Machine Learning Methods in Systematic Reviews

Identifying Quality Improvement Intervention Evaluations

Published in: Machine Learning Methods in Systematic Reviews: Identifying Quality Improvement Intervention Evaluations / Susanne Hempel et al. Methods Research Report (Prepared by the Southern California Evidence-based Practice Center under Contract No. 290-2007-10062-I). AHRQ Publication No. 12-EHC125-EF. (Rockville, MD : Agency for Healthcare Research and Quality, Sep. 2012), 55 p

Posted on RAND.org on September 01, 2012

by Susanne Hempel, Kanaka Shetty, Paul G. Shekelle, Lisa V. Rubenstein, Marjorie Danz, Breanne Johnsen, Siddhartha Dalal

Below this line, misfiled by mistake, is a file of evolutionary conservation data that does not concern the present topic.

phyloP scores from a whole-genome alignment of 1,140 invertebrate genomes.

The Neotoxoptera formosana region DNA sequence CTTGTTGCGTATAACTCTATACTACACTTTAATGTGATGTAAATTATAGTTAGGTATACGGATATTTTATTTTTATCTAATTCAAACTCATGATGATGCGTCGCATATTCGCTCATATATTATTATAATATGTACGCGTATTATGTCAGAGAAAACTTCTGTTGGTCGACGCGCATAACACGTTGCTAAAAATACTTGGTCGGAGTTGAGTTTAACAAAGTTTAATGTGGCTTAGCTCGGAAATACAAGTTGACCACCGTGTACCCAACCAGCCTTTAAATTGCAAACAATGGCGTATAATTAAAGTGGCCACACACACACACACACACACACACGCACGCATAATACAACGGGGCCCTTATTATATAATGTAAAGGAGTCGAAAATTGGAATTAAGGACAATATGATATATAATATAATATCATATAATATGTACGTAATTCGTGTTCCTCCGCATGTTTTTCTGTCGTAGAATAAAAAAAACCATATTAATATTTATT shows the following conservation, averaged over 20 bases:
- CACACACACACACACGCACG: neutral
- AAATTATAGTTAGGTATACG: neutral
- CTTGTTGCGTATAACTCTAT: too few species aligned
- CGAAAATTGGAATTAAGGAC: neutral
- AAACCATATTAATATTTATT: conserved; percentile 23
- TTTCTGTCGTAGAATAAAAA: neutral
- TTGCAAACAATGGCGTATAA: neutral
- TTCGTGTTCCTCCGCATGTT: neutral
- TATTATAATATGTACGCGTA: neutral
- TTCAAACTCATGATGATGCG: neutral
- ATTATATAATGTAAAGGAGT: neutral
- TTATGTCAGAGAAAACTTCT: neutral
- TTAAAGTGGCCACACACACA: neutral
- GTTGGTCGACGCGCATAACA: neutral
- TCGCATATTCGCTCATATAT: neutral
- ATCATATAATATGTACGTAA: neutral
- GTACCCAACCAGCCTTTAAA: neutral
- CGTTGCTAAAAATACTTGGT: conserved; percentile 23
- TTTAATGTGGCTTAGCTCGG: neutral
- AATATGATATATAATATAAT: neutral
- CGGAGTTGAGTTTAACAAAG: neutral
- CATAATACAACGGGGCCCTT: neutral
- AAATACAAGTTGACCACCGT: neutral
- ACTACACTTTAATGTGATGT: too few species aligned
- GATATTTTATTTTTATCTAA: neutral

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BACKGROUND: Electronic searches typically yield far more citations than are relevant, and reviewers spend a substantial amount of time screening titles and abstracts to identify potential studies eligible for inclusion in a review. This is of particular relevance in complex research fields such as quality improvement. We tested a semiautomated literature screening process applied to the title and abstract screening stage of systematic reviews. A machine learning approach may allow literature reviewers to screen only a fraction of a search output and to use a predictive model to learn and then emulate the reviewers' decisions. Once learned, the model can apply the selection process to an essentially unlimited number of citations. METHOD: Two independent literature reviewers screened 1,591 quasi-randomly selected citations in a training dataset used to predict decisions on the remaining citations in a MEDLINE search output of 9,395 citations. We explored different prediction algorithms and tested results against reference samples screened by experts in quality improvement. Qualitative (relevance cutoff determined in ROC curve) and quantitative predictions (probability rank order of citations) were determined. RESULTS: The agreement between independent literature reviewers ranged from κ= 0.55 to 0.57. Across two reference samples, the predictive performance of the machine learning approach demonstrated 90.1 percent sensitivity, 43.9 percent specificity, and 32.1 percent PPV. This translates to a reduction of 36.1 percent in citation screening if applied. The predictive performance was affected by reviewer disagreements: a subgroup analysis restricted to citations both reviewers agreed on showed a sensitivity of 98.8 percent (specificity 43.9 percent). CONCLUSION: Machine learning approaches may assist in the title and abstract inclusion screening process in systematic reviews of complex, steadily expanding research fields such as quality improvement. Increased reviewer agreement appeared to be associated with improved predictive performance.

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